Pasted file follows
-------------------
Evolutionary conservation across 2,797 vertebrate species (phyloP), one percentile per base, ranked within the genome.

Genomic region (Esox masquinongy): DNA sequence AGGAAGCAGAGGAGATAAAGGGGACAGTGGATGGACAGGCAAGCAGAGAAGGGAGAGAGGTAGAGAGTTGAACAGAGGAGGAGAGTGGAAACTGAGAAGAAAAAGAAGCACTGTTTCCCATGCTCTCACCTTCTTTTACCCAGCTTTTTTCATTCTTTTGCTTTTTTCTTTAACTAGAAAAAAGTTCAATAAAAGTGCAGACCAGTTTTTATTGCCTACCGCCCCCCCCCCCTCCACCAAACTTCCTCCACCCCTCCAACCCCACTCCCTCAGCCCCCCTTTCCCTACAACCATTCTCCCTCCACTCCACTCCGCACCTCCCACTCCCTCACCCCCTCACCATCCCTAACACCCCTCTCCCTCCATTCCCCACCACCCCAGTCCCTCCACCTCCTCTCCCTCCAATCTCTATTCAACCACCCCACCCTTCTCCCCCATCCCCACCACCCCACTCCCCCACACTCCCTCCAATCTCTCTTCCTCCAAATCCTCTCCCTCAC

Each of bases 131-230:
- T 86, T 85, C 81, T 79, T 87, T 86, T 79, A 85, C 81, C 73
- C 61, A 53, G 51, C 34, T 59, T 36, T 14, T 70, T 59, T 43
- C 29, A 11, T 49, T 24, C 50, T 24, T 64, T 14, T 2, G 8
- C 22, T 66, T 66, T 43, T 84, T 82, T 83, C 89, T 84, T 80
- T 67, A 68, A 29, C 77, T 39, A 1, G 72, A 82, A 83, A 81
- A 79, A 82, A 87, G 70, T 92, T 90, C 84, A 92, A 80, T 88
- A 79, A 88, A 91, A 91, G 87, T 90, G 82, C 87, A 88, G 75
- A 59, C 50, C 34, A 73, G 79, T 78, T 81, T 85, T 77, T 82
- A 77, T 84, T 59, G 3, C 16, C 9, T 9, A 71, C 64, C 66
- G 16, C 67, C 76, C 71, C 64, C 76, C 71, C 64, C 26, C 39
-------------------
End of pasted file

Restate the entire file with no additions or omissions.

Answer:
Evolutionary conservation across 2,797 vertebrate species (phyloP), one percentile per base, ranked within the genome.

Genomic region (Esox masquinongy): DNA sequence AGGAAGCAGAGGAGATAAAGGGGACAGTGGATGGACAGGCAAGCAGAGAAGGGAGAGAGGTAGAGAGTTGAACAGAGGAGGAGAGTGGAAACTGAGAAGAAAAAGAAGCACTGTTTCCCATGCTCTCACCTTCTTTTACCCAGCTTTTTTCATTCTTTTGCTTTTTTCTTTAACTAGAAAAAAGTTCAATAAAAGTGCAGACCAGTTTTTATTGCCTACCGCCCCCCCCCCCTCCACCAAACTTCCTCCACCCCTCCAACCCCACTCCCTCAGCCCCCCTTTCCCTACAACCATTCTCCCTCCACTCCACTCCGCACCTCCCACTCCCTCACCCCCTCACCATCCCTAACACCCCTCTCCCTCCATTCCCCACCACCCCAGTCCCTCCACCTCCTCTCCCTCCAATCTCTATTCAACCACCCCACCCTTCTCCCCCATCCCCACCACCCCACTCCCCCACACTCCCTCCAATCTCTCTTCCTCCAAATCCTCTCCCTCAC

Each of bases 131-230:
- T 86, T 85, C 81, T 79, T 87, T 86, T 79, A 85, C 81, C 73
- C 61, A 53, G 51, C 34, T 59, T 36, T 14, T 70, T 59, T 43
- C 29, A 11, T 49, T 24, C 50, T 24, T 64, T 14, T 2, G 8
- C 22, T 66, T 66, T 43, T 84, T 82, T 83, C 89, T 84, T 80
- T 67, A 68, A 29, C 77, T 39, A 1, G 72, A 82, A 83, A 81
- A 79, A 82, A 87, G 70, T 92, T 90, C 84, A 92, A 80, T 88
- A 79, A 88, A 91, A 91, G 87, T 90, G 82, C 87, A 88, G 75
- A 59, C 50, C 34, A 73, G 79, T 78, T 81, T 85, T 77, T 82
- A 77, T 84, T 59, G 3, C 16, C 9, T 9, A 71, C 64, C 66
- G 16, C 67, C 76, C 71, C 64, C 76, C 71, C 64, C 26, C 39